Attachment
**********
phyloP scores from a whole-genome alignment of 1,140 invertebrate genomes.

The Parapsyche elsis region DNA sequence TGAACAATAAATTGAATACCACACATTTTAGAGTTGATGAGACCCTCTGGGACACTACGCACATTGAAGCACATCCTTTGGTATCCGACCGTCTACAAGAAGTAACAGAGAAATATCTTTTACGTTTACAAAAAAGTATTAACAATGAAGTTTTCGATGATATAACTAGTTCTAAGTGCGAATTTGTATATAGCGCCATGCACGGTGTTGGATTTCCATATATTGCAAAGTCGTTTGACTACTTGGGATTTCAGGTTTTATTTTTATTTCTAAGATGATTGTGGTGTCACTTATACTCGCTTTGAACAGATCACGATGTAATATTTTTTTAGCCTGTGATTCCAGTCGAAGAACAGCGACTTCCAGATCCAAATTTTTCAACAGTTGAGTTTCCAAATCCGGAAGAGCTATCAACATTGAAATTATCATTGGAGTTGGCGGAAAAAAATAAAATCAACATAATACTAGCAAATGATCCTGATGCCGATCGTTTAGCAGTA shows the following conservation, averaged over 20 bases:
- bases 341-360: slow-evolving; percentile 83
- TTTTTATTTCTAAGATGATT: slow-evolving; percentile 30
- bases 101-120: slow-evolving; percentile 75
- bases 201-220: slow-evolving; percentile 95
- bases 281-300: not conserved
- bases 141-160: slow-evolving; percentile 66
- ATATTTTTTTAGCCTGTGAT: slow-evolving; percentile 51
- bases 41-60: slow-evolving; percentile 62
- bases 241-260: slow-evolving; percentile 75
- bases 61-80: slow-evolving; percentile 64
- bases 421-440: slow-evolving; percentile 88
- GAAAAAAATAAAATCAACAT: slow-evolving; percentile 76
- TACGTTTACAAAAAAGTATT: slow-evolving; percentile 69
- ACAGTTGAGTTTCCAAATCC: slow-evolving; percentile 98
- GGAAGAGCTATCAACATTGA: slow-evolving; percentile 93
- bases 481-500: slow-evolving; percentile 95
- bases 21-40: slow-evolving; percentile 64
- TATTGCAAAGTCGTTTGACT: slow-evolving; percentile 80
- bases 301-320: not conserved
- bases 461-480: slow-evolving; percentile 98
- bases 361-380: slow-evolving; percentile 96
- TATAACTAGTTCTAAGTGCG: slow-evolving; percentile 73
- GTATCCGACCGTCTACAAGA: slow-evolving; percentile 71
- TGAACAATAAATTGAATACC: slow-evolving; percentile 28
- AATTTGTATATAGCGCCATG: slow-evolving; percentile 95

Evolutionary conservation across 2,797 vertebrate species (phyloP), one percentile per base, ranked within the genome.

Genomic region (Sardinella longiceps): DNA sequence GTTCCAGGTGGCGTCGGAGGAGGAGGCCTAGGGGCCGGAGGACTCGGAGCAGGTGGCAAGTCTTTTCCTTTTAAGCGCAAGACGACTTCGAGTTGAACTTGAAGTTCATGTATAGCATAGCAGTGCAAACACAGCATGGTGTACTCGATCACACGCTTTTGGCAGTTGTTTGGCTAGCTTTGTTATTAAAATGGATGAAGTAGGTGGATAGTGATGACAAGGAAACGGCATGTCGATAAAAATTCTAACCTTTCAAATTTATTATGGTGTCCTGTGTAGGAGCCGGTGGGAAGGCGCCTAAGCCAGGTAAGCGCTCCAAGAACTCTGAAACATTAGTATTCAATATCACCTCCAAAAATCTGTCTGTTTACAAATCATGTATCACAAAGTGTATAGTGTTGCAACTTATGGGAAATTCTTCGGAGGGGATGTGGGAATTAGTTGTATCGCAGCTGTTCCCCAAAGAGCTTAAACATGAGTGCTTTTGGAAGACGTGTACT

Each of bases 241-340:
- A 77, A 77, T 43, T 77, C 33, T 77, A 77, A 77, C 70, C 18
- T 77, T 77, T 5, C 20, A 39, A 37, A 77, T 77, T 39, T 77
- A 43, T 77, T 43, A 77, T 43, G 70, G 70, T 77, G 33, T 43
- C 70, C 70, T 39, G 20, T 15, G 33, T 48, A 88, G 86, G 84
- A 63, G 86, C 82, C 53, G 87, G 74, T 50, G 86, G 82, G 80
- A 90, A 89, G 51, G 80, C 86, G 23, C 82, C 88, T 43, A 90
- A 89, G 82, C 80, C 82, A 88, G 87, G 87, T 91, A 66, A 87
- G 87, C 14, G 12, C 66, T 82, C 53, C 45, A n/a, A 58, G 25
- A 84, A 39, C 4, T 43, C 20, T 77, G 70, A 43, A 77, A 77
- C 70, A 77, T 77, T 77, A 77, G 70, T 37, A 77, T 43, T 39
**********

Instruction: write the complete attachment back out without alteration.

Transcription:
phyloP scores from a whole-genome alignment of 1,140 invertebrate genomes.

The Parapsyche elsis region DNA sequence TGAACAATAAATTGAATACCACACATTTTAGAGTTGATGAGACCCTCTGGGACACTACGCACATTGAAGCACATCCTTTGGTATCCGACCGTCTACAAGAAGTAACAGAGAAATATCTTTTACGTTTACAAAAAAGTATTAACAATGAAGTTTTCGATGATATAACTAGTTCTAAGTGCGAATTTGTATATAGCGCCATGCACGGTGTTGGATTTCCATATATTGCAAAGTCGTTTGACTACTTGGGATTTCAGGTTTTATTTTTATTTCTAAGATGATTGTGGTGTCACTTATACTCGCTTTGAACAGATCACGATGTAATATTTTTTTAGCCTGTGATTCCAGTCGAAGAACAGCGACTTCCAGATCCAAATTTTTCAACAGTTGAGTTTCCAAATCCGGAAGAGCTATCAACATTGAAATTATCATTGGAGTTGGCGGAAAAAAATAAAATCAACATAATACTAGCAAATGATCCTGATGCCGATCGTTTAGCAGTA shows the following conservation, averaged over 20 bases:
- bases 341-360: slow-evolving; percentile 83
- TTTTTATTTCTAAGATGATT: slow-evolving; percentile 30
- bases 101-120: slow-evolving; percentile 75
- bases 201-220: slow-evolving; percentile 95
- bases 281-300: not conserved
- bases 141-160: slow-evolving; percentile 66
- ATATTTTTTTAGCCTGTGAT: slow-evolving; percentile 51
- bases 41-60: slow-evolving; percentile 62
- bases 241-260: slow-evolving; percentile 75
- bases 61-80: slow-evolving; percentile 64
- bases 421-440: slow-evolving; percentile 88
- GAAAAAAATAAAATCAACAT: slow-evolving; percentile 76
- TACGTTTACAAAAAAGTATT: slow-evolving; percentile 69
- ACAGTTGAGTTTCCAAATCC: slow-evolving; percentile 98
- GGAAGAGCTATCAACATTGA: slow-evolving; percentile 93
- bases 481-500: slow-evolving; percentile 95
- bases 21-40: slow-evolving; percentile 64
- TATTGCAAAGTCGTTTGACT: slow-evolving; percentile 80
- bases 301-320: not conserved
- bases 461-480: slow-evolving; percentile 98
- bases 361-380: slow-evolving; percentile 96
- TATAACTAGTTCTAAGTGCG: slow-evolving; percentile 73
- GTATCCGACCGTCTACAAGA: slow-evolving; percentile 71
- TGAACAATAAATTGAATACC: slow-evolving; percentile 28
- AATTTGTATATAGCGCCATG: slow-evolving; percentile 95

Evolutionary conservation across 2,797 vertebrate species (phyloP), one percentile per base, ranked within the genome.

Genomic region (Sardinella longiceps): DNA sequence GTTCCAGGTGGCGTCGGAGGAGGAGGCCTAGGGGCCGGAGGACTCGGAGCAGGTGGCAAGTCTTTTCCTTTTAAGCGCAAGACGACTTCGAGTTGAACTTGAAGTTCATGTATAGCATAGCAGTGCAAACACAGCATGGTGTACTCGATCACACGCTTTTGGCAGTTGTTTGGCTAGCTTTGTTATTAAAATGGATGAAGTAGGTGGATAGTGATGACAAGGAAACGGCATGTCGATAAAAATTCTAACCTTTCAAATTTATTATGGTGTCCTGTGTAGGAGCCGGTGGGAAGGCGCCTAAGCCAGGTAAGCGCTCCAAGAACTCTGAAACATTAGTATTCAATATCACCTCCAAAAATCTGTCTGTTTACAAATCATGTATCACAAAGTGTATAGTGTTGCAACTTATGGGAAATTCTTCGGAGGGGATGTGGGAATTAGTTGTATCGCAGCTGTTCCCCAAAGAGCTTAAACATGAGTGCTTTTGGAAGACGTGTACT

Each of bases 241-340:
- A 77, A 77, T 43, T 77, C 33, T 77, A 77, A 77, C 70, C 18
- T 77, T 77, T 5, C 20, A 39, A 37, A 77, T 77, T 39, T 77
- A 43, T 77, T 43, A 77, T 43, G 70, G 70, T 77, G 33, T 43
- C 70, C 70, T 39, G 20, T 15, G 33, T 48, A 88, G 86, G 84
- A 63, G 86, C 82, C 53, G 87, G 74, T 50, G 86, G 82, G 80
- A 90, A 89, G 51, G 80, C 86, G 23, C 82, C 88, T 43, A 90
- A 89, G 82, C 80, C 82, A 88, G 87, G 87, T 91, A 66, A 87
- G 87, C 14, G 12, C 66, T 82, C 53, C 45, A n/a, A 58, G 25
- A 84, A 39, C 4, T 43, C 20, T 77, G 70, A 43, A 77, A 77
- C 70, A 77, T 77, T 77, A 77, G 70, T 37, A 77, T 43, T 39